Some of the prominent sports figures that endorse Monster Beverage are Lewis Hamilton (6X F1 World Champion), Jamie Anderson (Most Decorated Female X Games Athlete), Jonathan Davis (lead vocalist and frontman of metal band Korn), and Natalie Eva Marie (fitness model and professional wrestler).
In the past five years, Monster Beverage Corporation has recorded a revenue of:
- USD 2.7 billion in 2015
- USD 3.0 billion in 2016
- USD 3.4 billion in 2017
- USD 3.8 billion in 2018
- USD 4.2 billion in 2019
Clearly, Monster Beverage’s methods and strategies enable it to position itself as one of the successful companies in the beverage industry.
Monster Beverage Corporation’s Earning Power: Valens Research vs. As-reported numbers
Monster Beverage Corporation (MNST) makes for a great case study that we come back to regularly. One great reason?
The company has proven itself to be a better earning power generator than investors might think.
So, how well has MNST been growing its business in the past years?
The research doesn’t lie—nor do the results. Earning power (the blue bars) continues to show results higher on average than what traditional databases show.
The blue bars in the chart above represent MNST’s earning power (Uniform Return On Assets). MNST has seen robust, generally improving profitability. Its Uniform ROA ranged between 45% to 135% in the past sixteen years, or an average of about 90%. Its Uniform ROA is at 116% in 2019.
The global ROA is just 6%.
The orange bars are the company’s as-reported financial information. If you relied on these numbers, you will see a company with terribly understated profitability. As-reported ROA (return on assets, a measure of earning power) ranges from 53% to 15% in the past sixteen years. Its ROA in 2019 was only at 18%, far lower than its Uniform ROA in 2019.
That’s what you’ll see in Yahoo Finance, Google Finance, and most other databases.
The company’s stock price also performed better than the rest of the stock market over the decade, which we can see in the blue line in the chart below. Its returns have been well above the market.
The numbers show that Monster Beverage has been doing well and making a profit.
Aside from differentiation from other brands, Monster Beverage’s marketing mantra is also all about real-life experiences of people, especially in the sports industry.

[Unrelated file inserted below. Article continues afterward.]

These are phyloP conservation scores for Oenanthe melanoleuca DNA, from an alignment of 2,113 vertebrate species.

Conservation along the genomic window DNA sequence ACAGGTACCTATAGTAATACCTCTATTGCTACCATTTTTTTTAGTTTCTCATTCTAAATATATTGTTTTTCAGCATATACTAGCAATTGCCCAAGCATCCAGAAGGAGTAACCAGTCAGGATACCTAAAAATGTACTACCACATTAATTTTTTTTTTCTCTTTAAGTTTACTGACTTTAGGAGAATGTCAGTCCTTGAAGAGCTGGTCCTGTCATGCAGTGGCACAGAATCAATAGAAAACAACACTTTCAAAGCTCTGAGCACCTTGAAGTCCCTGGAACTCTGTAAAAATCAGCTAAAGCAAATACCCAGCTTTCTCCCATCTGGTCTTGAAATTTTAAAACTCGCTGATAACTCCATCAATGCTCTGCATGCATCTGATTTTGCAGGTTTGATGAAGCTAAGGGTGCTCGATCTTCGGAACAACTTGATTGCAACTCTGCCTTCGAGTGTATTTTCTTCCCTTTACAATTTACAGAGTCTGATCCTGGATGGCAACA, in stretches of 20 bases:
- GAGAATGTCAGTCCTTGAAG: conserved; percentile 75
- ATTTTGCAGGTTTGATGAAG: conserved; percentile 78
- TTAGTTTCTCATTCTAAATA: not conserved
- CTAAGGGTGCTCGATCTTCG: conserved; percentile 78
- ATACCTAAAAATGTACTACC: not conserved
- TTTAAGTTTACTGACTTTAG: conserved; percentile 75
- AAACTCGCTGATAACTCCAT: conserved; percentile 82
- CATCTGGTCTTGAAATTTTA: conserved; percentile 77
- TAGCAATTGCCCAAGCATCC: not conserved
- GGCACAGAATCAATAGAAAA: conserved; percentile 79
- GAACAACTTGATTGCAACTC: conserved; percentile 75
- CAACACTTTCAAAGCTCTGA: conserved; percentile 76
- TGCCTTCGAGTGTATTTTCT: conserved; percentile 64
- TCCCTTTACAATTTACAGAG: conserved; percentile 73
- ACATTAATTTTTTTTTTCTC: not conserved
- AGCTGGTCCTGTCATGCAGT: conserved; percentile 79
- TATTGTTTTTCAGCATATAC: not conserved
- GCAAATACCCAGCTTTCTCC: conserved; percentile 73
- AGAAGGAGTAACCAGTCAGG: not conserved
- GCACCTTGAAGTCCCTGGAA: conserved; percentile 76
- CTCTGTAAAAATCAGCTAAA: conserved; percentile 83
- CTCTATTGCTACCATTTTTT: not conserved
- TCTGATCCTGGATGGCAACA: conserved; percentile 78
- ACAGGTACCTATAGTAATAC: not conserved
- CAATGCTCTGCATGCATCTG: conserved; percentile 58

According to Marianne Radley, Senior Vice President of Marketing for Monster Energy, in order to connect with their core consumers and yield the “endless emotional engagement” that they have capitalized on, the company should identify the correct audience and bring them unique experiences.
Monster Beverage’s products are not just beverage drinks, but also “lifestyle in a can.” It’s about creating an emotional connection, excitement, and energy among its consumers.
As stated by Radley, “Our brand message is always going to be found in our core pillars―that’s not going to change as we expand our portfolio to address the consumers’ changing taste palette.”
About The Dynamic Marketing Communiqué’s
“Monday Marketing Marvels”
Too often, industry experts and the marketing press sing the praises of some company’s marketing strategy.
…Only for the audience to later find out that their product was a flop, or worse, that the company went bankrupt.
The true ROI in marketing can’t be separated from the business as a whole.
What good is a marketing case study if one can’t prove that the company’s efforts actually paid off?
At the end of the day, either the entire business is successful or it isn’t. And the role of marketing is always paramount to that success.
Every Monday, we publish a case study that highlights the world’s greatest marketing strategies.
However, the difference between our case studies and the numerous ones out there, is that we will always make certain that the firm really did generate and demonstrate earning power worthy of study in the first place (compliments of Valens Research’s finance group).
By looking at the true earnings of a company, we can now rely on those successful businesses to get tips and insights on what they did right.
We’ll also study the greatest marketing fails and analyze what they did wrong, or what they needed to improve on. We all make our mistakes, but better we learn from others’ mistakes—and earlier, rather than later.
Hope you found this week’s marketing marvel interesting and helpful.
Stay tuned for next week’s Monday Marketing Marvels!
Head of Marketing
Valens Dynamic Marketing Capabilities